Bluetooth and WiFi are different standards for wireless communication.
Bluetooth technology is useful when transferring information between two or more devices that are near each other when speed is not an issue, such as telephones, printers, modems and headsets. It is best suited to low-bandwidth applications like transferring sound data with telephones (i.e. with a Bluetooth headset) or byte data with hand-held computers (transferring files) or keyboard and mice.
Wi-Fi is better suited for operating full-scale networks because it enables a faster connection, better range from the base station, and better wireless security (if configured properly) than Bluetooth.
|Frequency||2.4 GHz||2.4, 3.6, 5 GHz|
|Bandwidth||Low ( 800 Kbps )||High (11 Mbps )|
|Specifications authority||Bluetooth SIG||IEEE, WECA|
|Security||It is less secure||Security issues are already being debated.|
|Year of development||1994||1991|
|Primary Devices||Mobile phones, mouse, keyboards, office and industrial automation devices. Activity trackers, such as Fitbit and Jawbone.||Notebook computers, desktop computers, servers, TV, Latest mobiles.|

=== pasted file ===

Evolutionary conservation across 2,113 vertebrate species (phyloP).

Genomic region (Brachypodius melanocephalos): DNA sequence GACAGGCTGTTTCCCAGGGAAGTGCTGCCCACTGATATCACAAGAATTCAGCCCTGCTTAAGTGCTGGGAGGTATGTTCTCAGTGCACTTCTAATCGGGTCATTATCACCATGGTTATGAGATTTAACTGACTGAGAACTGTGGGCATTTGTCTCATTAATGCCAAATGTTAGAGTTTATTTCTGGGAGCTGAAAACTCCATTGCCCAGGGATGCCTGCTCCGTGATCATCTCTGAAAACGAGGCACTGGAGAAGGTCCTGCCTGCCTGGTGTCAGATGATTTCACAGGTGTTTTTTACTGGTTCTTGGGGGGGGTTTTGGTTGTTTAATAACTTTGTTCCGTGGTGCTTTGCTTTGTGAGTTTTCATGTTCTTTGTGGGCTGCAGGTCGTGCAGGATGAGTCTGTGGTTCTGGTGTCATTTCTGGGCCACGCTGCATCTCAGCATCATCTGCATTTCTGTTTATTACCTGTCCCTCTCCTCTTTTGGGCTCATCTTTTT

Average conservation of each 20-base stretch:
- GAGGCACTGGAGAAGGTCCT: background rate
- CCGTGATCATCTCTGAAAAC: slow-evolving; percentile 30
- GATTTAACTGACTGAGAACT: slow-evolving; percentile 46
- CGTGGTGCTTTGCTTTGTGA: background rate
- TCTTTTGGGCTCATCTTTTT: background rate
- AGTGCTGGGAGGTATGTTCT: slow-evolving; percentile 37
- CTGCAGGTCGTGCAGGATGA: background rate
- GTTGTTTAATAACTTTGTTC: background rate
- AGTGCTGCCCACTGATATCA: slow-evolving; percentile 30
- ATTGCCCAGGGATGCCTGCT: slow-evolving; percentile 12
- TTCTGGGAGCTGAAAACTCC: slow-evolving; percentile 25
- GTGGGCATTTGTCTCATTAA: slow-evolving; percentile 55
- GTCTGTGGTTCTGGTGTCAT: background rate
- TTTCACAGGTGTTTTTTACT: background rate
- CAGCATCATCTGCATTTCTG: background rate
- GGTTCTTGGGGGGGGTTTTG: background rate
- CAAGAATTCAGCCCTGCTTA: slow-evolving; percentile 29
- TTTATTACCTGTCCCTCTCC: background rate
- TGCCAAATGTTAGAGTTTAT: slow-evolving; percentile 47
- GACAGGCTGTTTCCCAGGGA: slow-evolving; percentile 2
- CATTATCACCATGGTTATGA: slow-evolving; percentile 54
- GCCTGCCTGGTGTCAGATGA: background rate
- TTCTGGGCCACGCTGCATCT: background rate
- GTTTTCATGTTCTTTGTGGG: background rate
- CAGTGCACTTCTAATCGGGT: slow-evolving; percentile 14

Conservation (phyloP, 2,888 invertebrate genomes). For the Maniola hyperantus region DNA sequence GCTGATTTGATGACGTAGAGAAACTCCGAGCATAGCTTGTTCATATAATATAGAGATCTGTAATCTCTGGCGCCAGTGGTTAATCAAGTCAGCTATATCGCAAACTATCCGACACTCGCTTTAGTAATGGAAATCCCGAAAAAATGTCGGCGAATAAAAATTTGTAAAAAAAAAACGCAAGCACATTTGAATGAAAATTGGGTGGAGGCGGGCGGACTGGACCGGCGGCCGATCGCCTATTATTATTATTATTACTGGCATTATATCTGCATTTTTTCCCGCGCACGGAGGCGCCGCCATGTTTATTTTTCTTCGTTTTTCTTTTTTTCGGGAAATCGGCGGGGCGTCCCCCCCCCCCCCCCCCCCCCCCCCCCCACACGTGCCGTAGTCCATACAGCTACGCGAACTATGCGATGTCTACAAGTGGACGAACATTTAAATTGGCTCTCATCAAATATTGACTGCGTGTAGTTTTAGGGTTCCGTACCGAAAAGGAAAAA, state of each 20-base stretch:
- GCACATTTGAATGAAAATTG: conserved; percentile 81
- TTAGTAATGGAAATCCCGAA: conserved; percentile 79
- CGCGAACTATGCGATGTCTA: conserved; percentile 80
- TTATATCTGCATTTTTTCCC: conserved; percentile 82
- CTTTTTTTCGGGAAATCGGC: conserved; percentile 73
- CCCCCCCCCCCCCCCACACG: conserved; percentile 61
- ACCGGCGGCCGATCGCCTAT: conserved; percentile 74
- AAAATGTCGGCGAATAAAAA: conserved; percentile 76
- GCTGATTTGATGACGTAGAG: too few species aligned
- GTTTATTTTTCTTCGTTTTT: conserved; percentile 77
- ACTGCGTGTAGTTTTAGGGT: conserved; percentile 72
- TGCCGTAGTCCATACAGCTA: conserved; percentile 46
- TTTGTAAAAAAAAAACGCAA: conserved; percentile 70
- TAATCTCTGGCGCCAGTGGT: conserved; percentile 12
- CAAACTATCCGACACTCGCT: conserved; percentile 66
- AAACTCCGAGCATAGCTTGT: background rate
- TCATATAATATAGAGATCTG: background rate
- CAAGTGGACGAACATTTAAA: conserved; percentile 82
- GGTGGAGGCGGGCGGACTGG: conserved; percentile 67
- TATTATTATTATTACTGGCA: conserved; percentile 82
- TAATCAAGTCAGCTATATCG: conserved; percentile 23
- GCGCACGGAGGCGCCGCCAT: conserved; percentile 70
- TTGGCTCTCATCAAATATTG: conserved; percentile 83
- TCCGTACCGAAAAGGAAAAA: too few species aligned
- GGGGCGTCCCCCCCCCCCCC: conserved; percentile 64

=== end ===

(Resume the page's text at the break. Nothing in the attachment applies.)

|Hardware requirement||Bluetooth adaptor on all the devices connecting with each other||Wireless adaptors on all the devices of the network, a wireless router and/or wireless access points|
|Range||5-30 meters||With 802.11b/g the typical range is 32 meters indoors and 95 meters (300 ft) outdoors. 802.11n has greater range. 2.5GHz Wi-Fi communication has greater range than 5GHz. Antennas can also increase range.|
|Ease of Use||Fairly simple to use. Can be used to connect upto seven devices at a time. It is easy to switch between devices or find and connect to any device.||It is more complex and requires configuration of hardware and software.|
Video Explaining the Differences